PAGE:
Thoughts on 9/11/2011

September 11, 2011 at 10:10 pm | Posted in Uncategorized | Leave a comment
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As I write this, I am listening to a live performance being broadcast by our local classical station. It is a 9/11 commemorative concert put on by a choir that has shared the stage with my chamber orchestra on more than one occasion. Rachel is doing math homework behind me at the kitchen table, with Dan alternately helping her and washing dishes. Chloe recently began her sophomore year in college, a happy passage marred only slightly this weekend by near 100-degree weather, a mildly bad burn on the back of one hand (the tea water missed her cup on Friday), and a painfully swollen bee-stung foot.

I am one of those people who did not suffer any personal loss on or following 9/11. I cried in pain at the loss that so many others experienced; I welcomed my now 84-year-old aunt who finally chose to move here four years ago, 9/11 having proved the final straw to her increasingly anxious existence in New York; and I gasped when I learned that the wife of a friend of mine was in the World Trade Center that day, amazed and grateful that she was lucky enough to be back here to tell the tale. I had played at their wedding not too many years prior. There were a few more threads that touched my own path, but nothing approaching the before-and-after seismic shifts some were forced to navigate.

My mother has told me more than once how very sorry she is that I have never experienced our country as a united people with a common cause, as she and her generation did during World War II. I am grateful to have been born after even the aftermath of that war and its atrocities, but I admit that I would love to know what it feels like to have all (or at least most) of my compatriots agree on what patriotism means, at least in the moment. In my mind 9/11 is the closest we have come.

There is that story of the German soldier who met up with an American soldier on Christmas Eve sometime during World War I. Though they were enemies, though they did not share a common language, they shared something bigger and more important. They showed each other photos of their respective families. They knew in their hearts that they shared similar emotions – missing their loved ones, fear of never returning home, wishing they could celebrate a holiday they had probably never had to miss before in their relatively short lives. Something larger than the war and enmity brought them together. If then, why not now? If once, why not forever? We know it to be possible.

My parents raised me to believe that terrible evils have been done in the name of God and religion throughout the history of humankind. I suppose one could see it that way, but I do not. I see the true enemy as a blind and desperate greed for power, most often based in fear, which seems to me to be the antithesis of any God- or Spirit-centered religion’s credo. Unfortunately it seems to come naturally to us humans to carry baggage forward into each generation, rather than learning to look around us earnestly, with new and hopeful eyes, into the eyes of those around us, whether familiar or foreign.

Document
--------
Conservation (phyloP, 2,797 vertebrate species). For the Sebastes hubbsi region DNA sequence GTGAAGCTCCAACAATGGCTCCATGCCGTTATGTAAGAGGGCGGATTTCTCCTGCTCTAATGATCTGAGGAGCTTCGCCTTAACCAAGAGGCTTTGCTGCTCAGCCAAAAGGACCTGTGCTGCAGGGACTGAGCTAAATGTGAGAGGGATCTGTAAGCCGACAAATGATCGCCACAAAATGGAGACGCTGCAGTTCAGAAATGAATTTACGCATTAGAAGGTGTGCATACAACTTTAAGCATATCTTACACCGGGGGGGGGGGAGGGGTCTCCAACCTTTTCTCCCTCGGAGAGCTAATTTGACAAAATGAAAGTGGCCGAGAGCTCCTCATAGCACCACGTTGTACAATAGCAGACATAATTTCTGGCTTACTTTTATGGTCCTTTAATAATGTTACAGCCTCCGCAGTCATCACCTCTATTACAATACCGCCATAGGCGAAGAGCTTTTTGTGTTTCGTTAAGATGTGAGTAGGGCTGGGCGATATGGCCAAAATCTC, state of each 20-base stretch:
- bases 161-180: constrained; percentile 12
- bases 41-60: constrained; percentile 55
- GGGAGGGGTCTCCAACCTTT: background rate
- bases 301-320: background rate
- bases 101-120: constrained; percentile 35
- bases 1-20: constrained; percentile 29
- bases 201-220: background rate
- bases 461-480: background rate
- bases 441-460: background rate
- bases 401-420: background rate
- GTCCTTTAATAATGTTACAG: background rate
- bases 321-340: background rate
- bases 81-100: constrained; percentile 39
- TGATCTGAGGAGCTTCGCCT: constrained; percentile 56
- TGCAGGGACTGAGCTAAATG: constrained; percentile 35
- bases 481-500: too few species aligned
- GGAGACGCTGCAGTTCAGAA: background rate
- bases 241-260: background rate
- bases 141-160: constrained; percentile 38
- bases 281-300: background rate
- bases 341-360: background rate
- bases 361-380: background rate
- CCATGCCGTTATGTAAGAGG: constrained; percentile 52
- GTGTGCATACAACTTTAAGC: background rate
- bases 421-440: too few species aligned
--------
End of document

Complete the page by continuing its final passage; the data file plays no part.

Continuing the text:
I hope it is all right with Eric Lowen and Dan Navarro if I offer you the words of their song “All Is Quiet”. I love this song so very much, finding it a balm in a troubled time:

*All is quiet tonight, the stars are in their places
The moon will give us light to see into each other’s faces
And I know the road is hard, but if we carry on together
We will get by

We live our lives in the eye of a hurricane
We cast our fates on seas of indifference
While all along the shoreline
We look for a chance to believe
That darkness will fade and the promise will survive
Until I hear you say

All is quiet tonight…

We make our way through streets full of danger
We build up walls to keep us inside
But they keep us apart
Till we become the worst kind of stranger
Who stands with open arms and barricades the heart
And still I hear you say

All is quiet tonight…

Just imagine how our world would be if we looked quietly into the eyes of our loved ones and enemies alike, and listened with an open mind and an open heart. Not an easy charge in a fear-filled age.

From Edith Hamilton, American educator, author and Greek scholar (1867-1963):

The truths of the spirit are proved not by reasoning about them,
Or finding explanation of them, but only by acting upon them.
Their life is dependent upon what we do about them.
Mercy, gentleness, forgiveness, patience;
If we do not show them, they will cease to be.
Upon us depends the reality of God here on Earth today.

I send this out to you with love. May we each find countless small ways to initiate ripples of peace as we go forward, and may the days to come be irrevocably changed for the better by those actions.

*(Please note: Because “All Is Quiet” was written and copyrighted by someone other than myself, I do not feel comfortable offering a recording in my blog entry. You can go to iTunes or Amazon.com to purchase the song, recorded by Lowen and Navarro, or by my own trio, the Folkaltones. Or both.)

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